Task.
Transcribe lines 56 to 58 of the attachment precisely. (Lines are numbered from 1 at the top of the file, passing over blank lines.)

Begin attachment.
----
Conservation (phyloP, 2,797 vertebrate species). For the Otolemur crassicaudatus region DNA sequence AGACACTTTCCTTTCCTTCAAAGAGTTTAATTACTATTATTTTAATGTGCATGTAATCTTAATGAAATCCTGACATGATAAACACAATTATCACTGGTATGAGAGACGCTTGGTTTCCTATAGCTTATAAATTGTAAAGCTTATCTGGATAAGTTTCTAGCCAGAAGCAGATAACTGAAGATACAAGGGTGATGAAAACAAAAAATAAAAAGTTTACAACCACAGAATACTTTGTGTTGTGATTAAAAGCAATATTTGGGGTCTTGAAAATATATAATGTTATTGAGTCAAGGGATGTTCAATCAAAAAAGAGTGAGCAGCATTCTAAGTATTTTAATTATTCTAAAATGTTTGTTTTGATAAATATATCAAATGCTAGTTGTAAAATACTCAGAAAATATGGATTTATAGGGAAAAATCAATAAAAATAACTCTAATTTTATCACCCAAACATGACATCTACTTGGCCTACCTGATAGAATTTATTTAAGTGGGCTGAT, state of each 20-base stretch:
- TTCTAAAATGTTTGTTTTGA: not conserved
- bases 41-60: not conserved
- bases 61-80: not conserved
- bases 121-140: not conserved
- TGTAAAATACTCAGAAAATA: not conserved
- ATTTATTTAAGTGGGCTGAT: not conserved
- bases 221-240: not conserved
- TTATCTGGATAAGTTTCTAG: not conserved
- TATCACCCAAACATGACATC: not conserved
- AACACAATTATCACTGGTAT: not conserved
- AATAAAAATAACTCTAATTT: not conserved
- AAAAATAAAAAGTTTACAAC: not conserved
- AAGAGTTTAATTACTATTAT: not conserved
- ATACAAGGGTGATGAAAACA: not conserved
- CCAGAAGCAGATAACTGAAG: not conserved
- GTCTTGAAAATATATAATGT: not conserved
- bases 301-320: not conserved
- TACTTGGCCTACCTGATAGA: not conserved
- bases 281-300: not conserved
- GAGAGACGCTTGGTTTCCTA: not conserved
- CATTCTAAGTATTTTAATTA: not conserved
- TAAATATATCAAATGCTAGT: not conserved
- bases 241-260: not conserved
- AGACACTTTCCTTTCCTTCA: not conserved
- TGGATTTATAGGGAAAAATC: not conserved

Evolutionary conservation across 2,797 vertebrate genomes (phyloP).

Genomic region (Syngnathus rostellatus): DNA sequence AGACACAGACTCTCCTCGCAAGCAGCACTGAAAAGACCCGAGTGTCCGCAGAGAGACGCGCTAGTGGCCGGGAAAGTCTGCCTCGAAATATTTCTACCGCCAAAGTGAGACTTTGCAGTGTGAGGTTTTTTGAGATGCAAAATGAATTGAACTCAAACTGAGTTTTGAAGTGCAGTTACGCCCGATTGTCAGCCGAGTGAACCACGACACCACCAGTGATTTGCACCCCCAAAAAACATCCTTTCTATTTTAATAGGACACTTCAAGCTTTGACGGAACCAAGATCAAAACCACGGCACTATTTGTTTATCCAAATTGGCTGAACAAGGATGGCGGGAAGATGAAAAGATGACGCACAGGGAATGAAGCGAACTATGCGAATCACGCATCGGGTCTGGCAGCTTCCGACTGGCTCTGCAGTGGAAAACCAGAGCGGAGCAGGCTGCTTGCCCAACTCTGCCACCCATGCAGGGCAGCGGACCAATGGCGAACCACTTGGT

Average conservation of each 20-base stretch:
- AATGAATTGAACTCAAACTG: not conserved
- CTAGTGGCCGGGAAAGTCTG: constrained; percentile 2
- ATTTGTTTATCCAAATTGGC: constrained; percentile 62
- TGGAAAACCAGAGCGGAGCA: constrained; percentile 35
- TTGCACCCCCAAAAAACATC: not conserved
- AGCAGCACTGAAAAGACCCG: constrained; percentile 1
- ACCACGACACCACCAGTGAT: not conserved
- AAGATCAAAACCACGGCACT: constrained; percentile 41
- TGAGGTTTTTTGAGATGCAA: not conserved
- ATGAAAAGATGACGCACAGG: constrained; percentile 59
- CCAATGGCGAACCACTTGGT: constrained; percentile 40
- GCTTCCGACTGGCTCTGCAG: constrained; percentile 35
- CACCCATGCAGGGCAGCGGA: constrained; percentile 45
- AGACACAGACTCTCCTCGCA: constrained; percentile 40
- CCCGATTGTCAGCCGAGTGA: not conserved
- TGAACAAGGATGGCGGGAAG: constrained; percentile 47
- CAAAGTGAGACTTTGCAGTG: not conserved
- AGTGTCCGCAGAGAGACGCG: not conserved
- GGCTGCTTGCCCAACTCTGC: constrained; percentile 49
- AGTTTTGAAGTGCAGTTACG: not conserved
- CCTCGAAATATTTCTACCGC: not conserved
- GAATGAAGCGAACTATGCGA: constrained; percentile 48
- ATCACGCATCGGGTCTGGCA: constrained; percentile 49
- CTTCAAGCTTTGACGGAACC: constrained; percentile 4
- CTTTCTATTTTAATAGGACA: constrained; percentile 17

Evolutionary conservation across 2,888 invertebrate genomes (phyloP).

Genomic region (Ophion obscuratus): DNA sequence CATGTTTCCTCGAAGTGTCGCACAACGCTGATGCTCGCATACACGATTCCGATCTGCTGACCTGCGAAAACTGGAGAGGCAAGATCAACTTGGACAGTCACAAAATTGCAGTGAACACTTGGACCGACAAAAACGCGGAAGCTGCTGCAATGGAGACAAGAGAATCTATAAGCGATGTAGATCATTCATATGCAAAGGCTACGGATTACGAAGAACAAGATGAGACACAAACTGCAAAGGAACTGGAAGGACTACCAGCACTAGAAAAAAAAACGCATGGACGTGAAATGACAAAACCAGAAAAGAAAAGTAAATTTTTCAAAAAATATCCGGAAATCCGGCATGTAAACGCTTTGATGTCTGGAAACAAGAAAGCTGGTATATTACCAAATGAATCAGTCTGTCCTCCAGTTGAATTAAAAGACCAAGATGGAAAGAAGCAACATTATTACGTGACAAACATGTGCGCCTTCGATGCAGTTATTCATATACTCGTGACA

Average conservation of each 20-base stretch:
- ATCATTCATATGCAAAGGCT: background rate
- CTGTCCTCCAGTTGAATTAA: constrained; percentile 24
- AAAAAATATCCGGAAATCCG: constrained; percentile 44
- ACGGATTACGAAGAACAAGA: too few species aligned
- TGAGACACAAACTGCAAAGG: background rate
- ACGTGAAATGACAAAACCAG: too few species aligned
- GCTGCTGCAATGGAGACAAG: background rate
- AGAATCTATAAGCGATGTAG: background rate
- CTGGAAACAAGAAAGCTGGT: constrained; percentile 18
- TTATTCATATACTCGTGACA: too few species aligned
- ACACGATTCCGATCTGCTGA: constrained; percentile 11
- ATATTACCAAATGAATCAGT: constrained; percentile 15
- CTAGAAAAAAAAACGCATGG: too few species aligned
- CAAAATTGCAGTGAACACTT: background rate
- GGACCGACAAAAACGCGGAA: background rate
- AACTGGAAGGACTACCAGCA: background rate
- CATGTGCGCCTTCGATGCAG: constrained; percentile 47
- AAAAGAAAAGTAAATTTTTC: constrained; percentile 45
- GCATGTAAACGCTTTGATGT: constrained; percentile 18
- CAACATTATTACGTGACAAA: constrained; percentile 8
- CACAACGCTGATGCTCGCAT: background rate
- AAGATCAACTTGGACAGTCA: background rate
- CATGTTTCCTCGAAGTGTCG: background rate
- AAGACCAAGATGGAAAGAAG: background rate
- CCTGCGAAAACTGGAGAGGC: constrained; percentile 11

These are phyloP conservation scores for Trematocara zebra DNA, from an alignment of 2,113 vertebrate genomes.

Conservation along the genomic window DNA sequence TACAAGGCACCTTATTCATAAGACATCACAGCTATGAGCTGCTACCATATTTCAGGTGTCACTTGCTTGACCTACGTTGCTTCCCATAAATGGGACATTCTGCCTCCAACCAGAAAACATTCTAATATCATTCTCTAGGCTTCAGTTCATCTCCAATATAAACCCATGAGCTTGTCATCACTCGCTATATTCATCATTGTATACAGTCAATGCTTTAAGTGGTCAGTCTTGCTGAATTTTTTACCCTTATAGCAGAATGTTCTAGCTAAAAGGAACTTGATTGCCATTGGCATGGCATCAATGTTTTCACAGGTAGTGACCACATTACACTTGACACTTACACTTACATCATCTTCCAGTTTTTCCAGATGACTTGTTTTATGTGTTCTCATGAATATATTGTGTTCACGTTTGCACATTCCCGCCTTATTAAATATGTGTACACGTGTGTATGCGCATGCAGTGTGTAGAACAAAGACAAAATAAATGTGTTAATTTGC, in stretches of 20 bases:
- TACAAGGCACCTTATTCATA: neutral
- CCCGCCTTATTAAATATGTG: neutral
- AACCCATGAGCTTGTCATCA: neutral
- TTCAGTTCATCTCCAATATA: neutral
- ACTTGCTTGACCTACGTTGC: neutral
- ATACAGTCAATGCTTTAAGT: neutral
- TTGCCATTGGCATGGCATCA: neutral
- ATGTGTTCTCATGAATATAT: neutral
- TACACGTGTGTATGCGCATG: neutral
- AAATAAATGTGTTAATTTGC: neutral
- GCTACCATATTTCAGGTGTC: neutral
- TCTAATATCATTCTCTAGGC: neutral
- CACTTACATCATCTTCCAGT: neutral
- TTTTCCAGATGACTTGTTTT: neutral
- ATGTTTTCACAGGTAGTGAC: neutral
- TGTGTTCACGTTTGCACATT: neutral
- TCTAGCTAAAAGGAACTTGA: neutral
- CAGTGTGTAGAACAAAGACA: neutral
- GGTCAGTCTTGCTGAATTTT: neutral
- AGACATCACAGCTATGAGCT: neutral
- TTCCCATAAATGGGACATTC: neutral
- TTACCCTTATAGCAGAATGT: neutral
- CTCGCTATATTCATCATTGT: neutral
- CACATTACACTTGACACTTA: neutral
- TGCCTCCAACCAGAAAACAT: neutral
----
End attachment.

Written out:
Genomic region (Ophion obscuratus): DNA sequence CATGTTTCCTCGAAGTGTCGCACAACGCTGATGCTCGCATACACGATTCCGATCTGCTGACCTGCGAAAACTGGAGAGGCAAGATCAACTTGGACAGTCACAAAATTGCAGTGAACACTTGGACCGACAAAAACGCGGAAGCTGCTGCAATGGAGACAAGAGAATCTATAAGCGATGTAGATCATTCATATGCAAAGGCTACGGATTACGAAGAACAAGATGAGACACAAACTGCAAAGGAACTGGAAGGACTACCAGCACTAGAAAAAAAAACGCATGGACGTGAAATGACAAAACCAGAAAAGAAAAGTAAATTTTTCAAAAAATATCCGGAAATCCGGCATGTAAACGCTTTGATGTCTGGAAACAAGAAAGCTGGTATATTACCAAATGAATCAGTCTGTCCTCCAGTTGAATTAAAAGACCAAGATGGAAAGAAGCAACATTATTACGTGACAAACATGTGCGCCTTCGATGCAGTTATTCATATACTCGTGACA

Average conservation of each 20-base stretch:
- ATCATTCATATGCAAAGGCT: background rate